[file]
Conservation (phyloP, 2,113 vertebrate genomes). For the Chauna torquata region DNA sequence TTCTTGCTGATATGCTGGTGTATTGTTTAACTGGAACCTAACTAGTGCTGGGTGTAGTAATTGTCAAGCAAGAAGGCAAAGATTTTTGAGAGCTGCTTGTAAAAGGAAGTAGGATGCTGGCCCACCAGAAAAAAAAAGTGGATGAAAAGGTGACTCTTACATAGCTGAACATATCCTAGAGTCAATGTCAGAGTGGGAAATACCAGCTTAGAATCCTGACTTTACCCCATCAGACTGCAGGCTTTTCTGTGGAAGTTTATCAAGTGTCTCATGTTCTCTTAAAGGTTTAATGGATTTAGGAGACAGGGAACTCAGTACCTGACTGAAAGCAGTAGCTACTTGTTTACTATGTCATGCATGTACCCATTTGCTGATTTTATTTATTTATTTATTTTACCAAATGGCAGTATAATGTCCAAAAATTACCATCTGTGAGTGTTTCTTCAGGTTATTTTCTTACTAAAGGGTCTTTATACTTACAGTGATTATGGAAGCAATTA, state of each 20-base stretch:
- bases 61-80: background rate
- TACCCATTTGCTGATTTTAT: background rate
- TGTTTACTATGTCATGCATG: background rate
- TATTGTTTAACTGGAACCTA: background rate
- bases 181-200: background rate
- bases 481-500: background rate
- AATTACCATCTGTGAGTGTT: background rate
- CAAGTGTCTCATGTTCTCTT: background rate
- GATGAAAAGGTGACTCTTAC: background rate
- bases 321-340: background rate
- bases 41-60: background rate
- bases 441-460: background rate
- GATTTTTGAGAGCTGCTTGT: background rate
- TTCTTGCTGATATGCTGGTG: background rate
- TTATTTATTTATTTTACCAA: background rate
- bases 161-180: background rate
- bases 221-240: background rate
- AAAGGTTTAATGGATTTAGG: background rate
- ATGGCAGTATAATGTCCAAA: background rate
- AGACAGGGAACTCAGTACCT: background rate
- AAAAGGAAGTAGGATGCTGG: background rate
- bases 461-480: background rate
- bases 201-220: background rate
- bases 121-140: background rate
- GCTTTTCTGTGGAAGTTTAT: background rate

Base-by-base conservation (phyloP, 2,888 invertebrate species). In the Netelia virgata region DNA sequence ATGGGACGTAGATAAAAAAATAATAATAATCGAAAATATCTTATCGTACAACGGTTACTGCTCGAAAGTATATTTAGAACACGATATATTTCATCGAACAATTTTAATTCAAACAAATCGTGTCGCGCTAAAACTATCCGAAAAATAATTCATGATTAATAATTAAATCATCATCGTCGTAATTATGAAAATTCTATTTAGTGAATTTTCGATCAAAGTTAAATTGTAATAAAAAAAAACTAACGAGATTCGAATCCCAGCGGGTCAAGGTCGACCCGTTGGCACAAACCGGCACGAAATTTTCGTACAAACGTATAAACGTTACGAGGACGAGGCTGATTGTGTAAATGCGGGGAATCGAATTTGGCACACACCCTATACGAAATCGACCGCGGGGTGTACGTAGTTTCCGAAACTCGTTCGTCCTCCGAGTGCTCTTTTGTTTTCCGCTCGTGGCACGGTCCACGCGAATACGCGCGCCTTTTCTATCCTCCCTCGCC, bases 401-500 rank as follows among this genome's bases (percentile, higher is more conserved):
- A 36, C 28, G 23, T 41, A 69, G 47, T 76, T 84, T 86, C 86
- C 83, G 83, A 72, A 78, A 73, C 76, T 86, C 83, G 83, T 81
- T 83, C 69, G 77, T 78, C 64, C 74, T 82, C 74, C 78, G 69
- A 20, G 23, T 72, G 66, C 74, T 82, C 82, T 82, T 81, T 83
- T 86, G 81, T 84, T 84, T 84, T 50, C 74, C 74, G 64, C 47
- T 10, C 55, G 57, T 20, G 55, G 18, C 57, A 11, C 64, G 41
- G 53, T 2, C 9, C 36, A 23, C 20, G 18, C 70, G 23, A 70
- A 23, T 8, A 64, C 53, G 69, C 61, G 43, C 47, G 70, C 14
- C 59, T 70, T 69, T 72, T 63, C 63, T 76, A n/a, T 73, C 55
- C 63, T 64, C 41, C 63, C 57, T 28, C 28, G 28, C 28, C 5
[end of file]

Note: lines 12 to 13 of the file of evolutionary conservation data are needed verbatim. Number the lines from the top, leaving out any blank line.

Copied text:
- bases 41-60: background rate
- bases 441-460: background rate